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With Artificial Intelligence, don’t forget the hardware
Fri, 23rd Feb 2024

While AI pioneer Sam Altman from Open AI and ex-Apple design czar Jony Ive are reportedly developing an undisclosed artificial intelligence (AI) device, there must be a broader conversation about the hardware involved. There's a whole host of moving parts to get right when it comes to the software, including data quality, the model, the logic, and even safety and security. Once you've solved these insanely complex issues, the next logical step is the vehicle on which to run it. Specifically, before we inject it eagerly into the Boston Dynamics robot fleet, let's not leave behind the frontline human workforce in this delicate balance of progress.   

Why this conversation matters: roughly 80% of the entire global workforce (over 2 billion people) are currently classified as frontline workers. The deskless workforce is found within retail, healthcare, and the supply chain sector, including manufacturing, warehousing, transportation and logistics. These workers often cannot use cell phones due to connectivity, security, and safety concerns, so they end up pulling information from outdated manuals, having an expert fly in to solve the issue, or are simply left in the dark. We can no longer afford to overlook these issues. 
 
Building hardware for AI levels the entire playing field 

If we get the hardware part right next and are thinking of those frontline workers who must keep both of their hands-free for manual work, there will truly be an exceptional AI revolution at a global scale rather than providing a VIP AI pass to the usual suspects - the knowledge worker or the consumer. Let's let the quest for abundant intelligence—and possibly Artificial General Intelligence (AGI)-- include those two billion frontline workers by thinking about the hardware that can accommodate their needs now.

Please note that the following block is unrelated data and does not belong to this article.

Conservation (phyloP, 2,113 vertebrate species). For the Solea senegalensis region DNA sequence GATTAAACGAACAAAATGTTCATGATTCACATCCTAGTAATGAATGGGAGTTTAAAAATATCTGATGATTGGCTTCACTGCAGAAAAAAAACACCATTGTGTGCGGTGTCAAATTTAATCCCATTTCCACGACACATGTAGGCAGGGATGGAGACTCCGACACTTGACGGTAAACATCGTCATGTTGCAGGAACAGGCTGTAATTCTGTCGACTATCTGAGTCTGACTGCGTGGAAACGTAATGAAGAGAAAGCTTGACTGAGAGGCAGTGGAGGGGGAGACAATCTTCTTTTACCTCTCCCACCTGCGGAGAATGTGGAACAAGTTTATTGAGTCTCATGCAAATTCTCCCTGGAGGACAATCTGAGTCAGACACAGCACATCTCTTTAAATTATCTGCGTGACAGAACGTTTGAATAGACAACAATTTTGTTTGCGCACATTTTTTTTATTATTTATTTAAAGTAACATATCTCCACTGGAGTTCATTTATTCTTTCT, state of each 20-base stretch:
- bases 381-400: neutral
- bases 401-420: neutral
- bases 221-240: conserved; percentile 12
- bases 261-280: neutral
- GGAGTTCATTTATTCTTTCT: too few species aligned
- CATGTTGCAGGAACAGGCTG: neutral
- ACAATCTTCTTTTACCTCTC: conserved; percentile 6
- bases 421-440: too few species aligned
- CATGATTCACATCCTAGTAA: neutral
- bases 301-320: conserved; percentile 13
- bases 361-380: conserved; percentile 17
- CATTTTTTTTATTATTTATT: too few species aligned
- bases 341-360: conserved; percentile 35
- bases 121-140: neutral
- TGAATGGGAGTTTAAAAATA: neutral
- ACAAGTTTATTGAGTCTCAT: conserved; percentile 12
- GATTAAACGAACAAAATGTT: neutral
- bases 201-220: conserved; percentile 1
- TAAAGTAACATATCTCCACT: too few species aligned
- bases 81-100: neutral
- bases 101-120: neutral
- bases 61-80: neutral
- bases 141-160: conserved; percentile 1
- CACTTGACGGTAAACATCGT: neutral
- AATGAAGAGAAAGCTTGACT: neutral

What happens if the robots replace me? 

I often think about the picture of the construction workers sitting 850 feet above the pavement on a steel girder eating lunch in the famously staged photo of 1932. It shouldn't take a special advertising campaign to remember the builders, makers and creators who built the infrastructure that still stands today. These frontline workers are behind the factory walls assembling our Wayfair furniture, packing Amazon boxes to send to us, cooking us our dinners in their ghost kitchens, and delivering Christmas presents to us on the same day. With all the AI noise, I guarantee a thought hasn't popped in their head: "What happens when the AI robots replace me?" 

The right answer is they shouldn't. 

It must be recognised that frontline workers are the real backbone of most companies, with nearly 90% of all companies depending on frontline workers, These workers do critical tasks.    

There is no sign that the hiring landscape for frontline workers is stabilising. The number of job openings in frontline worker industries in July 2023 was 25% higher than two years ago. Concurrently, quit rates have escalated to the highest levels recorded since the onset of the pandemic, according to a survey from recruiting firm Fountain. One driving force in this is simply the lack of empowerment. They're feeling disconnected from the rest of the company, with 77% of frontline workers expressing frustration that they're not even receiving adequate information from the head office to do their jobs well.